Workshop Sale, and About the Journal

In today’s Journal

* Dean’s Special WMG Workshop Sale
* About the Journal
* Of Interest

Dean’s Special WMG Workshop Sale

I’m posting today primarily to make you aware of this: Dean Wesley Smith is offering everything on Teachable at 50% off but only for three days in honor of Memorial Day Weekend.

The sale runs until Monday night at midnight west-coast time. For details and the code, See “Paying Attention Sale” at

But as long as I’m here anyway…

About the Journal

Writer friend Loyd J in a comment wrote, “I don’t blame you for limiting your Journal to what you believe in. … Thank you for providing the Journal and encouragement. Now I just need to follow the way.”

And my response: “You’re absolutely right. Having the knowledge is great, but only you can cross your arms, put it into practice, and Just Do It. Exactly what I did around 8 years ago, and that’s the sole reason I’ve accomplished all that I have with writing fiction.

“If you waver even slightly, make even the slightest excuse-for or compromise-with the myths, they will eat-alive your self-confidence and your ability to write. Once you begin to question the truth of what your characters are conveying, you’re lost.”

If anyone out there knows of even one fiction writer anywhere who outlines, revises, seeks critical input from others, rewrites x or xx number of times and has written more stories and “better” stories than I have in the past 8 years, please enlighten me.

But I’ve set you an impossible task. You won’t find such a writer, because s/he doesn’t exist.

The longer a writer hovers in place over one story and the more critical input s/he absorbs and applies (from both the writer’s critical mind and the critical minds of others), the further s/he moves the story from what actually happened as the characters lived it.

Consider, some of the best stories you have ever told were those you blurted out as you burst through a door. Remember?

  • You’d been frightened when your car spun out on an ice-covered bridge but somehow you came away without crashing and without a scratch. (Nervous laughter.)
  • Or you told about the jerk who cut you off in traffic and almost caused an accident as you were on your way to the grocery. (Face and neck still slightly flushed.)
  • Or that time when you overcame your fear and climbed the water tower with your friends on a dare.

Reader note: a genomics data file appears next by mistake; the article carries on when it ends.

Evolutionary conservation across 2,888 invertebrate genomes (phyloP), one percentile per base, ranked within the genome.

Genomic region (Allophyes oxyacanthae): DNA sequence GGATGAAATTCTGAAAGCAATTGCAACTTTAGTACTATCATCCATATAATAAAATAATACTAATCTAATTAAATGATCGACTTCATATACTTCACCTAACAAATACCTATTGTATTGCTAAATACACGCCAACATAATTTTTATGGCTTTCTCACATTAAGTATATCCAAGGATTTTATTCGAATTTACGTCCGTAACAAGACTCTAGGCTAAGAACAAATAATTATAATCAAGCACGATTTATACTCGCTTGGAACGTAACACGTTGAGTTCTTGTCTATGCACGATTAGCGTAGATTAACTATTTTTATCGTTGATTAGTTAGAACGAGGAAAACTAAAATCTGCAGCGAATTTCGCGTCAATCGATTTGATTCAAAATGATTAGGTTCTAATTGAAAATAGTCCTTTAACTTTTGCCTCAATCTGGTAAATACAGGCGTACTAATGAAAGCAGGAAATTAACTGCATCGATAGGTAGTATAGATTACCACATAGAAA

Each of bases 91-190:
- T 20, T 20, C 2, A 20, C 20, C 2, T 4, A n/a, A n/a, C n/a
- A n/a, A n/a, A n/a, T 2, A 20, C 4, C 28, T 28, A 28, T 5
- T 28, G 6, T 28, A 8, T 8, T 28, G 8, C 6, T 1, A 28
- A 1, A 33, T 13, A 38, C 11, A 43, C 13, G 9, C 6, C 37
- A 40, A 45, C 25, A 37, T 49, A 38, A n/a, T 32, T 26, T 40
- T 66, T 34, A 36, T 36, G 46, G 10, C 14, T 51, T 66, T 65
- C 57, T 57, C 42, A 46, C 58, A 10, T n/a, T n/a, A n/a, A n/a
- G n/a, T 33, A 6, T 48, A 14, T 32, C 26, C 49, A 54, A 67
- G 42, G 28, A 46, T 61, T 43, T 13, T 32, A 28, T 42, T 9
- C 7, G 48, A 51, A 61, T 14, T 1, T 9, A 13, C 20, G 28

Hmm. Would those stories have been made better if someone who wasn’t there “corrected” your recollection? No, of course they wouldn’t. They would have been made different, but not better, and probably less-entertaining. Certainly less authentic.

Only someone who is insecure or unsure of themselves would welcome input and “correction” from outsiders, meaning anyone who wasn’t there when the story unfolded. Anyone else, I dare say, would rightfully be annoyed that anyone would have the chutzpah to “correct” an original account.

I and other writers like me don’t have that problem. We have accomplished much more important, much more difficult things before, so we are certain within ourselves that we can write a story—a few minutes’ to a few hours’ entertainment, nothing more—without having someone else validate it.

For example, instead of hovering over one story for an extended period of time, we write to the best of our skill level at the time, submit or publish, and move on to write the next story. In other words, we are aware of the value of time.

We do not waste that precious commodity obsessing over this or that word or this or that sentence structure when none of that will make the slightest bit of difference to the eventual reader. Instead, we use our time to actually write, the definition of which is putting new words on the page.

Or put it this way—self-doubting Writer A, who is mired in the myths, writes, then hovers (revises, seeks critical input, rewrites, polishes) and manages to churn-out two 60,000 word novels in a year. S/he is thought “prolific.” S/he gets roughly 120,000 words of practice, but then corrects or allows others to correct what s/he has created.